Peter Tatchell (England)

“Without our willingness to forgive, there can be no hope of overcoming the historic conflict between queers and christianity.”

Photography by Brian Moody

Gay human rights campaigner Peter Tatchell grew up in Melbourne, Australia, during the 1950s and 60s in a Christian family where being queer was considered a sin – almost on a par with murder and rape. For many years he suppressed all recognition of his own homosexuality. You can find more information at petertatchellfoundation.org.

Not all Christians are homophobic, but many are. In 1969, at the age of 17, it finally dawned on me that I was one of THEM. According to the Church, I was destined for eternal damnation. Given such attitudes, I felt compelled to hide my gayness from my family; fearing they might disown me and even turn me over to the police. In Melbourne, at the time, Christian-based laws decreed that homosexuality was a crime punishable by imprisonment. Courts could order lesbian and gay people to undergo psychiatric treatment to cure their ‘sickness’.

My family’s religious-inspired homophobia estranged me from them. I moved away from home, visiting rarely. A previously honest and close relationship with my parents, brother and sisters became one of distance and deception. It was not how I wanted to live my life. But I needed to protect myself – and my boyfriend. I feared that my parents, or other Christian relatives, would, if they knew about our relationship, assume he had corrupted me and want him put in prison. For a few years this Christian intolerance forced me to lead a secretive, double-life. Fortunately, I eventually got through this ordeal undamaged. Other gay people are not so lucky.

Forgiveness? There is much to forgive. For 2,000 years, Christian homophobia has led to hundreds of millions of queers world-wide being rejected and reviled by their families, driven to depression and suicide, discriminated against by anti-gay laws, and condemned to death for sodomy. This homo-hatred is rooted in Biblical teaching. Leviticus 20:13 says that queers are an abomination and should be put to death. Christian churches followed this murderous incitement for 1,800 years. We sodomites were stoned to death in antiquity, burned alive during the medieval inquisition and, in Britain, hung from gallows until the mid-nineteenth century. This slaughter of homosexuals took place with the official blessing of successive Popes and Archbishops of Canterbury.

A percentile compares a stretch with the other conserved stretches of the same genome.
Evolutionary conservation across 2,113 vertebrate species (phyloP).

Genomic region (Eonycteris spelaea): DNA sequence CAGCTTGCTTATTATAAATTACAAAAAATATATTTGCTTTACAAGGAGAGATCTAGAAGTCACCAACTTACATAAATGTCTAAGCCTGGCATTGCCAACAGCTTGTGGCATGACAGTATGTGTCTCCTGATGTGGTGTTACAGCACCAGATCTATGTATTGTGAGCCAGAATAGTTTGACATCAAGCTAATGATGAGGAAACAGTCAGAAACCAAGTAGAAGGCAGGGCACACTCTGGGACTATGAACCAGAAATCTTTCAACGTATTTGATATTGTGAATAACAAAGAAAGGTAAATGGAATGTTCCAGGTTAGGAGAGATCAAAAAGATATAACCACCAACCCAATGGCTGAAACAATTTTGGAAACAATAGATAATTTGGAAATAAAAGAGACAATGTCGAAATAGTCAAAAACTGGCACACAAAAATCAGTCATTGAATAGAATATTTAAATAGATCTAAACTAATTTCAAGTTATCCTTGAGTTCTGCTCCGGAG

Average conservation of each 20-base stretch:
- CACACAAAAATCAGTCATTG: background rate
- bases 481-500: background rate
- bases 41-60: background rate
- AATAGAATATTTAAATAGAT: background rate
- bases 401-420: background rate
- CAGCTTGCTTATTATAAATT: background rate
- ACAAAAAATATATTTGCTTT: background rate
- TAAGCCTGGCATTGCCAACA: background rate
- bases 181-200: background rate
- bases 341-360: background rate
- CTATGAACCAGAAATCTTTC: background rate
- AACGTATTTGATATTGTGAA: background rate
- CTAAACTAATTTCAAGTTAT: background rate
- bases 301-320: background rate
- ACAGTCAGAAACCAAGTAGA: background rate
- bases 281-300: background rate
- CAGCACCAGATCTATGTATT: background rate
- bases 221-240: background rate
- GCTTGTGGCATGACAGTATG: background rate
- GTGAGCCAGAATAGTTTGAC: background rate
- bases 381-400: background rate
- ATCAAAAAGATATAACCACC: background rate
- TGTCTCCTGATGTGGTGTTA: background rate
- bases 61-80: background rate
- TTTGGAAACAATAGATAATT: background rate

While the Church no longer advocates the death penalty for queers, most of its leaders still preach a gospel of sexual apartheid. In Britain, the former Archbishop of Canterbury, Dr George Carey, has backed attempts to maintain discrimination against lesbian and gay people with regard to the age of consent, marriage, employment and fostering and adoption. Likewise, the Pope has authorised Vatican pronouncements declaring gay people “objectively disordered”. These homophobic Church leaders give legitimacy and respectability to the prejudice that leads to discrimination and violence against the gay community. They have queer blood on their holy hands.

In this atmosphere of on-going, unrepentant Christian bigotry, it is difficult to forgive – especially when the Church leaders who sanction our victimisation express no remorse. But while hatred and a desire for vengeance might be understandable, these are negative, destructive emotions. They perpetuate the cycle of division and intolerance.

My motive is love, not hate. I want justice, not revenge. Love and justice necessitate campaigns to overturn the continuing Christian-sponsored persecution of gay people. But these campaigns should, I believe, show a spirit of generosity that offers the hope of redemption. It would be wrong to stoop to the Church’s inhumanity. While loathing the sin of homophobia, we should love Christians who sin against us, and strive to deliver them from prejudice and discrimination.

To those who are prepared to renounce homophobia, I am ready to extend the hand of friendship and forgiveness. I want them as allies, not enemies, in the struggle for queer emancipation. Though difficult, forgiveness is the key to reconciliation based on love and justice.